Triazine-based antiprotozoal agents are known for their lipophylic characteristics and may therefore be expected to be well absorbed following oral administration. However, although an increase in lipid solubility generally increases the absorption of chemicals, extremely lipid-soluble chemicals may dissolve poorly in gastrointestinal (GI) fluids, and their corresponding absorption and bioavailability would be low. Also, if the compound is administered in solid form and is relatively insoluble in GI fluids, it is likely to have limited contact with the GI mucosa, and therefore, its rate of absorption will be low. Based on the above considerations, we sought a solvent with low or no toxicity that would maintain triazine agents in solution. As the oral route is most preferred for daily drug therapy, such a solvent would allow an increased rate of absorption following oral administration. In present study, it was demonstrated that dimethylsulfoxide (DMSO) increased the oral bioavailability of toltrazuril sulfone (Ponazuril) threefold, relative to oral administrations of toltrazuril sulfone suspended in water. The cross-over study of toltrazuril sulfone formulated in DMSO indicated that the absolute oral bioavailability of toltrazuril sulfone in DMSO is 71%. The high bioavailability of the DMSO-preparation suggests that its daily oral administration will routinely yield effective plasma and cerebral spinal fluid (CSF) concentrations in all horses treated. Also, this improved formulation would allow clinicians to administer loading doses of toltrazuril sulfone in acute cases of Equine Protozoal Myeloencephalitis. Another option would involve administration of toltrazuril sulfone in DMSO mixed with feed (1.23 kg daily dose) meeting the US Food and Drug Administration (FDA) recommendations for the levels of DMSO permissible in pharmaceutical preparations.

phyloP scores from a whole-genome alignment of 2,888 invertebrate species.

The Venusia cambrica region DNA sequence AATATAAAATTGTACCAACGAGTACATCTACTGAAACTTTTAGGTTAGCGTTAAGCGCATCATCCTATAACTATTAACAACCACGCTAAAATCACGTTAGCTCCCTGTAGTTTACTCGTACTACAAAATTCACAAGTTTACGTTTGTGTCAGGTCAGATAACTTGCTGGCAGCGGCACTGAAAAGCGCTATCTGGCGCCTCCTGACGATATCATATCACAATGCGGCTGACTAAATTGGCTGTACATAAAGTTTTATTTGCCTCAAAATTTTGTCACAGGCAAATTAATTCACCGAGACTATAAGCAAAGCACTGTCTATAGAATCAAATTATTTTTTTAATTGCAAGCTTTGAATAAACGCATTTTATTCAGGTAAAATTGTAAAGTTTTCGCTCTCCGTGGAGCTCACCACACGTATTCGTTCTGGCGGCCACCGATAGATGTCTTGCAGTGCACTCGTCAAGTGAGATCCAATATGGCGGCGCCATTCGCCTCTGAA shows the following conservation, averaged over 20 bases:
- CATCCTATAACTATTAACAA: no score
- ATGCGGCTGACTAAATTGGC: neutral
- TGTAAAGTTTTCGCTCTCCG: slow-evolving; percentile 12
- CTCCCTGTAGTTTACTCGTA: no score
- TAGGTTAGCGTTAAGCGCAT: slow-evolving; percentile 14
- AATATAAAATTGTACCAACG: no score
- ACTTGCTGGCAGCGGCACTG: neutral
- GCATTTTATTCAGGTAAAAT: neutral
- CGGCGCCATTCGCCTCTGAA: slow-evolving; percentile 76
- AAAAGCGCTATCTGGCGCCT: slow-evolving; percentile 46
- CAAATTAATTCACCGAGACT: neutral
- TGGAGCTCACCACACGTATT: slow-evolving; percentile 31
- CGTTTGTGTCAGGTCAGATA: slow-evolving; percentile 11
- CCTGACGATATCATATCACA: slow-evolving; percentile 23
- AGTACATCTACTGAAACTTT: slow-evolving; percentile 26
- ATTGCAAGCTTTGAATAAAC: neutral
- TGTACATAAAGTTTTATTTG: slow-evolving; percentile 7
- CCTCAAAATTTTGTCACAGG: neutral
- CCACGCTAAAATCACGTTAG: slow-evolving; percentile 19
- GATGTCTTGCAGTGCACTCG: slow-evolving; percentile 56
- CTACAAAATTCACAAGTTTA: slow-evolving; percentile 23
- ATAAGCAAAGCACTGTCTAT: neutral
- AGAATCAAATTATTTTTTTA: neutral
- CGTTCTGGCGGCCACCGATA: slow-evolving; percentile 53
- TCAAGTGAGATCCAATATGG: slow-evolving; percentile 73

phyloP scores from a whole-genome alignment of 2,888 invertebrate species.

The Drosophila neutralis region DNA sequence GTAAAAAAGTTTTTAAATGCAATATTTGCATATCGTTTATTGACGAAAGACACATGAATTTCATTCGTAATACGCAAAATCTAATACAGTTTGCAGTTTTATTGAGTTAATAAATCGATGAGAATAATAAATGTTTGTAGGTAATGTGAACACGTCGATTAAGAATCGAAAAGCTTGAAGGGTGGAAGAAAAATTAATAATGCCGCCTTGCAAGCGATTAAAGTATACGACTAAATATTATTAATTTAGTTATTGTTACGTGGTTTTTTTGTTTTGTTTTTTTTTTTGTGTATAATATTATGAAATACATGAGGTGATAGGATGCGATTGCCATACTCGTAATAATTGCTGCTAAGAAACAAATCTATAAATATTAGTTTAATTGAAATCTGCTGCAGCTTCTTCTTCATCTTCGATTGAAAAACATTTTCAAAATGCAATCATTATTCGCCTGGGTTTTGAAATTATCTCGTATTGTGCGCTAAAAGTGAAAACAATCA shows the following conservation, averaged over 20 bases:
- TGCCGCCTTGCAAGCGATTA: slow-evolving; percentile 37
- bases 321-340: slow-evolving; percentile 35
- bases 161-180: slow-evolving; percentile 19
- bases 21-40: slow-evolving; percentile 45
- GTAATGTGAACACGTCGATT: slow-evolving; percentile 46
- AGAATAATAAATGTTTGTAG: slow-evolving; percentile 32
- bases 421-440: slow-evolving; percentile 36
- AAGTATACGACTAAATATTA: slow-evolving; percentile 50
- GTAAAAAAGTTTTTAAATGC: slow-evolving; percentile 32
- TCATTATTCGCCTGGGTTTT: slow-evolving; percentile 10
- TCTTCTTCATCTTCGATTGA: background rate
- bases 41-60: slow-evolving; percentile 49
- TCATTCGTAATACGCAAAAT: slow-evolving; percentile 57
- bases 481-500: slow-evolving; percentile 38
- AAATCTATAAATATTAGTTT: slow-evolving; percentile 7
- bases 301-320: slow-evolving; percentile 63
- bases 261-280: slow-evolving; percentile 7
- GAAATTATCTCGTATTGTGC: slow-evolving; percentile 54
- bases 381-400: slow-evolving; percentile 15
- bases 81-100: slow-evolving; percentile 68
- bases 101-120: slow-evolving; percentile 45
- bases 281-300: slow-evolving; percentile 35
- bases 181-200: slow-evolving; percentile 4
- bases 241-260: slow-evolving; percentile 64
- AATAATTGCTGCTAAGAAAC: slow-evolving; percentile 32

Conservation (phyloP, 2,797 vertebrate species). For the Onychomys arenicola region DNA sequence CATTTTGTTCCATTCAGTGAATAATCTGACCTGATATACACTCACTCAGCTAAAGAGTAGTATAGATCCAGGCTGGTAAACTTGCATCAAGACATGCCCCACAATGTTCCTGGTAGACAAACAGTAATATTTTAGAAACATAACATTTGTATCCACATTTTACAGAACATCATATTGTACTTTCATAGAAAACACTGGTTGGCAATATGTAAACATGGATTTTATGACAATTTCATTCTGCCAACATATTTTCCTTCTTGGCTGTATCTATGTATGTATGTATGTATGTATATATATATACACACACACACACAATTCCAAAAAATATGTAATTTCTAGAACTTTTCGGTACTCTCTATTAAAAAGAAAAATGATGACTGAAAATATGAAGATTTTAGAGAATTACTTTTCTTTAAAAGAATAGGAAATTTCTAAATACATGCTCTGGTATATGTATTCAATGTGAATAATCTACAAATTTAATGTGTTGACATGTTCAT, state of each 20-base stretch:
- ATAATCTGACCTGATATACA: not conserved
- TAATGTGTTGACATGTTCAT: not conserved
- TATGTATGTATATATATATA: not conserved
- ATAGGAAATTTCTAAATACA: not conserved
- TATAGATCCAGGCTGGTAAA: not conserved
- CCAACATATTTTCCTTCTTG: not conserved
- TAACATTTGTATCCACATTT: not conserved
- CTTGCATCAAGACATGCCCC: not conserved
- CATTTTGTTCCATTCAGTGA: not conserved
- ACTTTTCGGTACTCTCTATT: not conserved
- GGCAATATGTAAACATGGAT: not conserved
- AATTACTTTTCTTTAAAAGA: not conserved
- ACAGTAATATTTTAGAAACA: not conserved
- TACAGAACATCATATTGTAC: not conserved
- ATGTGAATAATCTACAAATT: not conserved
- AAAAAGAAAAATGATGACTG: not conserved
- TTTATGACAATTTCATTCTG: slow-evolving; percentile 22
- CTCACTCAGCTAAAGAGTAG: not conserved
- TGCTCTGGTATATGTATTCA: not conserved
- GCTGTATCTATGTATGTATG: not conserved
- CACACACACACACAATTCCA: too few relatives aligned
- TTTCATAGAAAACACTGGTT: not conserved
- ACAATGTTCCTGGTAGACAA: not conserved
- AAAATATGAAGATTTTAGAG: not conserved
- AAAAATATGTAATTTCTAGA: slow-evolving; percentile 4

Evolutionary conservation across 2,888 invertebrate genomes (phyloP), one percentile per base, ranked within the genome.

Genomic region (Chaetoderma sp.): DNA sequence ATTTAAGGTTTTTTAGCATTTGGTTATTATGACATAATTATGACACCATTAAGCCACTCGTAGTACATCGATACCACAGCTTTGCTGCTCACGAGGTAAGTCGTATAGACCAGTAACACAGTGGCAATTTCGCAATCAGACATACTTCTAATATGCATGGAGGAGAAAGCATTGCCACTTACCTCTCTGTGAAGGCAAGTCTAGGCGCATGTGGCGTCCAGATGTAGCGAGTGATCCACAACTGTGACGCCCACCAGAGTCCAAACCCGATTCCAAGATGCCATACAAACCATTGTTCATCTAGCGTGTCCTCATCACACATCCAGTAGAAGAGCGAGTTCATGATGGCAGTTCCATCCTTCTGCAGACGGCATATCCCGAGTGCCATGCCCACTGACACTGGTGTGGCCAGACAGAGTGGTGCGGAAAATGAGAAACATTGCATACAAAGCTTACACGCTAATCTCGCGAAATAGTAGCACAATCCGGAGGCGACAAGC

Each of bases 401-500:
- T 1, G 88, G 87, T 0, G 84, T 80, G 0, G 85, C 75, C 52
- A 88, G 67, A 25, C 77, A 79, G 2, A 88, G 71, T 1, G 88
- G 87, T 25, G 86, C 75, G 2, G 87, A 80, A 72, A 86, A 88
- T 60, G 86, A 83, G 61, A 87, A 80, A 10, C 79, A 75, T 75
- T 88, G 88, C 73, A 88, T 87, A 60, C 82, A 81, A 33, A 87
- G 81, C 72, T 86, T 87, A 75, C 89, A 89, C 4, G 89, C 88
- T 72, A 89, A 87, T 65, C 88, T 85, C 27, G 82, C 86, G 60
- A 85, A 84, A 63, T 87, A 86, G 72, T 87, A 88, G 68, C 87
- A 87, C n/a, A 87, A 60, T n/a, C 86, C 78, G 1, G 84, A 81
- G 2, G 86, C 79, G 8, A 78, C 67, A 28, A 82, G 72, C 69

|Original language||English (US)|
|Number of pages||11|
|Journal||Journal of Veterinary Pharmacology and Therapeutics|
|State||Published - Aug 1 2009|
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